- Tesla Model 3 ("the affordable Tesla"): up significantly, from 10K in April to 14K in May; around 6K in early, 2019; so big change
- Tesla Model X (the SUV): up significantly, from 1.4K in April to almost 2K in May; well above 1K in early 2019, but well below the year's high of 2.2K in March, 2019
- Tesla Model S (numbers not reported yet): but in April at 825 vehicles well below the 2,275 vehicles reported delivered in March, 2019
- Chevrolet Bolt EV: 1.4K vs less than 1K last month, but well below the 2.2K in March, 2019
- Toyota Prius Prime, up nicely.
- Nissan Leaf, up nicely.
- Tesla not reporting yet.
- Most others irrelevant except as bragging rights for those who own them
Disclaimer: this is not an investment site. Do not make any investment, financial, job, travel, or relationship decisions based on what you read here or what you think you may have read here.
By the way, this is really, really, cool. This was predicted on the blog some years ago. From Bloomberg:
GM and Fiat Chrysler have been funding Tesla by buying greenhouse emission credits from the EV carmaker, according to official filings by the two carmakers to the state of Delaware.
Tesla’s revenues from emission credit sales since 2010 have reached some US$2 billion, with the main market contributing to this being its home one in California. It is the biggest car market in the United States and it also has probably the most stringent emission rules requiring carmakers to sell a number of zero-emission vehicles that is proportional to their market share in the state. If they can’t make the necessary number of sales, they are obliged to buy emission credits from a “cleaner” carmaker.
The Literature Page
Update: from The Bismarck Tribune -- meet the lost Lewis chessmen worth $1 million. Clickbait. It's just a video preceded by a very, very long ad. Here's the "print" story over at BBC.
A medieval chess piece that was missing for almost 200 years had been unknowingly kept in a drawer by an Edinburgh family.
They had no idea that the object was one of the long-lost Lewis Chessmen - which could now fetch £1m at auction.
The chessmen were found on the Isle of Lewis in 1831 but the whereabouts of five pieces have remained a mystery.Previously posted, back on December 16, 2016:
I first wrote about Nancy Marie Brown's Ivory Vikings back on June 27, 2016.
These notes are only from the introduction of this book.
The book is about "modern chess" based on the Lewis chessmen. "Modern chess" arose somewhere among the Norse in the mid-12th century. The argument is who carved the Lewis chessman and/or where were they carved. The Lewis chessman were found in the early 1800s on a beach on the Isle of Lewis (hence the name of the chessmen) which is among the Hebrides, west Scotland. The argument seems to be whether the chessmen were carved in Iceland or in Trondheim, Norway; and, whether Margret the Adroit was the sculptor of most of the pieces.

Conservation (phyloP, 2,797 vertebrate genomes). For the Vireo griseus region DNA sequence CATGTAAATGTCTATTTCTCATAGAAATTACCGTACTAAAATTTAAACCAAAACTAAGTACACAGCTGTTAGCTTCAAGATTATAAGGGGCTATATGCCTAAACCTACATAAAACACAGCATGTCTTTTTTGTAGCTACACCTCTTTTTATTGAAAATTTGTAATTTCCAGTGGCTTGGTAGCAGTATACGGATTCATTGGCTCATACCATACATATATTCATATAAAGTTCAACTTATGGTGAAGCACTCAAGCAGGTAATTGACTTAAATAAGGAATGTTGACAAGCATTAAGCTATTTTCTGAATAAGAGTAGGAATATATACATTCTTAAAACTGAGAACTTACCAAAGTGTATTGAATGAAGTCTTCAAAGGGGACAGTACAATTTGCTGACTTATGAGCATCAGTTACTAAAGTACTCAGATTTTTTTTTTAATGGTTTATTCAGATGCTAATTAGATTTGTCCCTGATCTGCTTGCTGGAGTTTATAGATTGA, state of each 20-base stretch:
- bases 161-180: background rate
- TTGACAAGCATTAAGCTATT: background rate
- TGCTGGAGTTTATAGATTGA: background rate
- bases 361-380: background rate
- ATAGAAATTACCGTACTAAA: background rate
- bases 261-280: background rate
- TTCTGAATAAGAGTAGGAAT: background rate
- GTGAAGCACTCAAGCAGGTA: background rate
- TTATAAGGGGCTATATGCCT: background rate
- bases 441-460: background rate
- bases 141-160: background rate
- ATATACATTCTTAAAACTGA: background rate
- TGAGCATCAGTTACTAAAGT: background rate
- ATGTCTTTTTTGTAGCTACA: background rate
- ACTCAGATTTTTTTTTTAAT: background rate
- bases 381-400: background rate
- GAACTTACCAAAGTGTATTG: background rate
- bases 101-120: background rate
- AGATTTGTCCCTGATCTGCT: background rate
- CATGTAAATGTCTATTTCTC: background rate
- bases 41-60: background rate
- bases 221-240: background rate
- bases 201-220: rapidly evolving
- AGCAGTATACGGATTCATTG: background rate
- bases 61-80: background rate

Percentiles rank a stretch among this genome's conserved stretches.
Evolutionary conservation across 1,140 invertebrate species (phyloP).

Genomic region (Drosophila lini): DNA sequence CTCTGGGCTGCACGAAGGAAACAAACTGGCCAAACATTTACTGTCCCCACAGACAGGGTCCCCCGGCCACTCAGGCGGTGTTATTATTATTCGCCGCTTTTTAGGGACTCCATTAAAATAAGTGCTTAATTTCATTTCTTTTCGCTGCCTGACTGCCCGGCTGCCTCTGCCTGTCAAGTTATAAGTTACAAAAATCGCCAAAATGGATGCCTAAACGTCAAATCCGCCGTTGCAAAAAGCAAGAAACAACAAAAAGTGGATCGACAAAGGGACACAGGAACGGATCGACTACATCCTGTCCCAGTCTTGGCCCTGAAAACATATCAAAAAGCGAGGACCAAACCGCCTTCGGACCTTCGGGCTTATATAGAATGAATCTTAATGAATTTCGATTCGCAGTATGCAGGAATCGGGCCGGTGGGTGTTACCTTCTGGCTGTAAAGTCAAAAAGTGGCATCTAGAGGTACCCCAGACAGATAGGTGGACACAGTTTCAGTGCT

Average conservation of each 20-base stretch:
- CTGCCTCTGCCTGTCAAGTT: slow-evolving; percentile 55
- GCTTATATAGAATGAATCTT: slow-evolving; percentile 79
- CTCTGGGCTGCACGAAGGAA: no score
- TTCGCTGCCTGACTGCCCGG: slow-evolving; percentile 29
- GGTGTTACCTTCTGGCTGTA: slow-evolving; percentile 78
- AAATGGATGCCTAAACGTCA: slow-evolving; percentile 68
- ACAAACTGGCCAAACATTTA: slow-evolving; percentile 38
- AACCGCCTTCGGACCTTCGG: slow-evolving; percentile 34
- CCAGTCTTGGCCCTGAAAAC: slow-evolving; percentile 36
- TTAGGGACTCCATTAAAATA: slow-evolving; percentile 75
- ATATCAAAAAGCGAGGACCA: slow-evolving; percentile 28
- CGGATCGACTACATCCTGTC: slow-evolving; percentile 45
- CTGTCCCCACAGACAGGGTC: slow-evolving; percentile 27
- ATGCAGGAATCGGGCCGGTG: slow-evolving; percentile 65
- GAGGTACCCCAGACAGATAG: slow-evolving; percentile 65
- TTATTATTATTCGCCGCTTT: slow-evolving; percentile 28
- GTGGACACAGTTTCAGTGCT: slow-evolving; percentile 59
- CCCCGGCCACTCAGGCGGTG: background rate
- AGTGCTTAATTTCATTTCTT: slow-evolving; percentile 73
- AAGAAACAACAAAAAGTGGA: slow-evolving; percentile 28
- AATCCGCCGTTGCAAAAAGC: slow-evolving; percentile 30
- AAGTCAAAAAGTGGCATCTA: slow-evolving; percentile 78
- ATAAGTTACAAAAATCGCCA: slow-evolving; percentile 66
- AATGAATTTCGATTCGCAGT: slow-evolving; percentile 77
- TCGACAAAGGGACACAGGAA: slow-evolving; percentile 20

The author ends the introduction stating that without a reopening of the dig at Skalholt we will never know the answer: carved in Skalholt, Iceland; or, carved in Trondheim, Norway.
There are enough chessmen to almost comprise four full chess sets -- I believe the number of pieces lacking for four full chess sets is four.
The chessmen are made from walrus tusk from Greenland (99.999% agreed).
The book explains why the very famous match between Bobby Fischer and Boris Spassky in 1972 was held in Reykjavik, Iceland (page 16).
Today, while re-reading the book, I was struck (again) by the number of interesting words used by the author, some I was familiar with, some that were new to me. The words include:
- Norse netsuke
- underground cist (ancient burial chamber or coffin; stone or hollowed-out tree)
- miter, chasuble, crozier
- fey monarch
- open fleurs-de-lis-topped crown (a personal connection)The amount of trivia in this book is incredible. For example, this: "More medieval literature exists in Icelandic than in any other European language except Latin." -- p. 11
- tafl: translated as "chess"
- hnefatafl: considered a precursor to "modern" chess; translates as "fist-table" chess
- skaktafl: Icelandic word for "chess" (modern chess)Snorri Sturluson (wrote, 1220 - 1241): foster brother of Bishop Pall. Snorri was to Norse mythology that Homer / Hesiod were to Greek mythology.
Norway and the King Magnus family rules Scotland until 1266 (for about 150 years)
- Pall was born in 1155; great-grandson of King Magnus Bare-Legs of Norway -- who conquered Scotland, the Hebrides, and the Orkney and Shetland Islands; took his nickname from his fondness for wearing kilts
- elected Icelandic bishop; in 1194
- Pall was Margret the Adroit's patron
- Skalholt Cathedral: largest wooden church in all of Scandinavia at the time; southern Iceland; burned to the ground in 1309
Bottom line: tight relations between Iceland and Scotland; tight relations between Scotland and Norway.
- 870: first settlements in Iceland
- 1000: conversion to Christianity in Iceland
- 1053: first Icelandic bishop electedViking Age: late 8th century to mid-11th century; Vikings regularly associated with Byzantium
- official begins 793 with the sacking of Lindisfarne Abbey, 793 (late 8th century)Byzantium (from this post);
The Early Centuries [ -- to 802]
- from Constantine the Great through Justinian to the IconoclasmPart II: The Apogee [802 - 1081] (corresponds with Viking Age)
- from images restored to ManzikertPart III: The Decline and Fall [1081 - 1453] (corresponds with Viking Age)
- from Alexius Comnenus the the Angevin threat to the fall